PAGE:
For nine years, the United States were hell-bent in achieving their rightful victory in Vietnam, however, destiny had different plans for them. The Tet Offensive is considered the turning point of the Vietnam Conflict because of the fact that the Vietcong and North Vietnamese Army surprised the U.S and South Vietnam with several sporadic attacks. Consequently, many effects from these attacks were expected, not only for America, but for North and South Vietnam as well. With U.S citizens’ opinions quickly turning against U.S. involvement in Vietnam, South Vietnam faced much disaster. Its government was stricken with humility because of the increased abandonment of their army, leading to the inability to protect its citizens. On the other hand, North Vietnam began accepting great amounts of land along with the power to frighten the rural population.
Soon after the Tet Offensive, citizens of the United States began having second opinions about concentrating our troops in Vietnam: “Within weeks [of the Tet attacks], many average Americans who previously were supporters had turned against the war” (Omicinski 2). A small cluster of Vietcong forces made their way into the compound of the United States embassy located in Saigon, proving to Americans that even though there were hundreds of thousands of soldiers fighting in Vietnam, the U.S. had progressed only slightly (Dudley 131). The people were constantly being told that the conflict would soon end, however, increased need of military assistance had U.S. citizens questioning the veracity of our government. The phrase "credibility gap" surfaced to describe the growing public scepticism (Gerdes 14). This factor led to the government’s loss of support from most of the population. Ano...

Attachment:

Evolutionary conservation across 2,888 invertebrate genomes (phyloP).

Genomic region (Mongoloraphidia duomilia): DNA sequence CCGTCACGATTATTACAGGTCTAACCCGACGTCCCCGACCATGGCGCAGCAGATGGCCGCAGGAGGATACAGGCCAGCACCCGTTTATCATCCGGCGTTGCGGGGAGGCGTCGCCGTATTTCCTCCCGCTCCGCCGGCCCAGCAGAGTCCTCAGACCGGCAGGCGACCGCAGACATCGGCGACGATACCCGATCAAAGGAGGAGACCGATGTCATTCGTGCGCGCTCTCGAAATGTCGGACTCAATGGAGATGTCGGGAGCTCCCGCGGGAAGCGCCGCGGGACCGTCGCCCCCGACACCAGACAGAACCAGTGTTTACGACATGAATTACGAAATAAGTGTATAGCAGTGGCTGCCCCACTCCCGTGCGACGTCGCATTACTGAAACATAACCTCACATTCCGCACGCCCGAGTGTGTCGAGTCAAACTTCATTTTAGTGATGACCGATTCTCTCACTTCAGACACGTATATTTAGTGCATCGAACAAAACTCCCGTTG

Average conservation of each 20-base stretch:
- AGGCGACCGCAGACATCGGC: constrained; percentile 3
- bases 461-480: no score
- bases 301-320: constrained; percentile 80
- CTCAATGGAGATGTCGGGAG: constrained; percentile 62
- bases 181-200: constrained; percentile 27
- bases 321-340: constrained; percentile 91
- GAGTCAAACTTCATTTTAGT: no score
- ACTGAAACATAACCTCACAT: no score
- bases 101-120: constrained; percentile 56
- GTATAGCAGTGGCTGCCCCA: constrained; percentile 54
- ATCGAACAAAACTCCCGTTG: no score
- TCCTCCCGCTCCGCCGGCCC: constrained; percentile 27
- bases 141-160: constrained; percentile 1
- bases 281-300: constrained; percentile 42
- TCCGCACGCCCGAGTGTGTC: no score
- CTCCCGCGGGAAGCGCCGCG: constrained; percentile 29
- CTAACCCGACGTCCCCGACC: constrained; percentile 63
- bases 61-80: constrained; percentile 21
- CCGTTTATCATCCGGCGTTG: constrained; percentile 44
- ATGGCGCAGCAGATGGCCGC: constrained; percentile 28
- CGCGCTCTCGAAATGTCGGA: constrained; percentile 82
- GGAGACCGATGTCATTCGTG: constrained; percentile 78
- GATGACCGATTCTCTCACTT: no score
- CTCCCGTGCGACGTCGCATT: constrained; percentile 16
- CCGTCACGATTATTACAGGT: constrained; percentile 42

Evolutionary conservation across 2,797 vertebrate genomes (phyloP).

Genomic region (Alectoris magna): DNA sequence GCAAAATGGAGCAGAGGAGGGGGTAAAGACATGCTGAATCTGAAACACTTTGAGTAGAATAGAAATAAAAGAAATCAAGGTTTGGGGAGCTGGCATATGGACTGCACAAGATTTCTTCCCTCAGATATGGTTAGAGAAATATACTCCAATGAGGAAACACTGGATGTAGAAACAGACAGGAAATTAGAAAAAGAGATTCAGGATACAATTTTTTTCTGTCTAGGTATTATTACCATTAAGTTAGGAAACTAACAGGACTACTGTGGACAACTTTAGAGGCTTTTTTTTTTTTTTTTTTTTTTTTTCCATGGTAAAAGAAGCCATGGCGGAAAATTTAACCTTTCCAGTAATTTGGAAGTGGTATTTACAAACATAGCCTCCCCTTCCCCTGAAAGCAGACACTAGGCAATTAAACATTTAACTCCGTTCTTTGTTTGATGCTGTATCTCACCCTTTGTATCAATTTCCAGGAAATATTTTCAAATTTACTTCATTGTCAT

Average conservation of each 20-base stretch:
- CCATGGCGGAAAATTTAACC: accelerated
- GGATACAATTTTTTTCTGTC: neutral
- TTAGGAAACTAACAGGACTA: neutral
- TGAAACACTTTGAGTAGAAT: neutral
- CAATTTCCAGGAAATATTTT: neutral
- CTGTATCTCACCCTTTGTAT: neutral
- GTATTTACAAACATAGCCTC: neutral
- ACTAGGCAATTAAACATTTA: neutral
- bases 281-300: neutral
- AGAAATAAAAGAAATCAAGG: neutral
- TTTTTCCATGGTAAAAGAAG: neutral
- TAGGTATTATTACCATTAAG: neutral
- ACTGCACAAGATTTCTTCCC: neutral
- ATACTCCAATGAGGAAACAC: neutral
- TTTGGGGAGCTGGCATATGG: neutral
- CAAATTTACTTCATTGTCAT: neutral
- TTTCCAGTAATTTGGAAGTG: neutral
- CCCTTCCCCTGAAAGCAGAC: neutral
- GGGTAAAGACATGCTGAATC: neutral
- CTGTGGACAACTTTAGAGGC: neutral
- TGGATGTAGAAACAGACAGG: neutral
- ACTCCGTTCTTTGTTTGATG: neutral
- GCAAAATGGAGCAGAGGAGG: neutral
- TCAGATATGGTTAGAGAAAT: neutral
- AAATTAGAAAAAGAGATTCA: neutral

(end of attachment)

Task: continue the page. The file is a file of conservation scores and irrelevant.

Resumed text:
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Dennison, John D. Tet Offensive of 1968 - A Simpler Version. 24 Aug 2004. 1st Cav Medic Radio Station. 3 May 2007
Dudley, William. The Vietnam War: Opposing Viewpoints. San Diego: Greenhaven Press, Inc, 1998.
Gerdes, Louise. Examining Political Issues Through Political Cartoons: The Vietnam War. Greenhaven Press, 2005.
Omicinski, John. “Tet Offensive 30 years ago: A turning point of Last Half-Century.” USA Today. Jan. 31, 1998. SIRS Researcher. Waubonsie Valley H. S. Lib., Aurora, IL. 3 May 2007
Vietnamization: Lasting Effects On South Vietnam. 1999. StudyWorld. 11 May 2007
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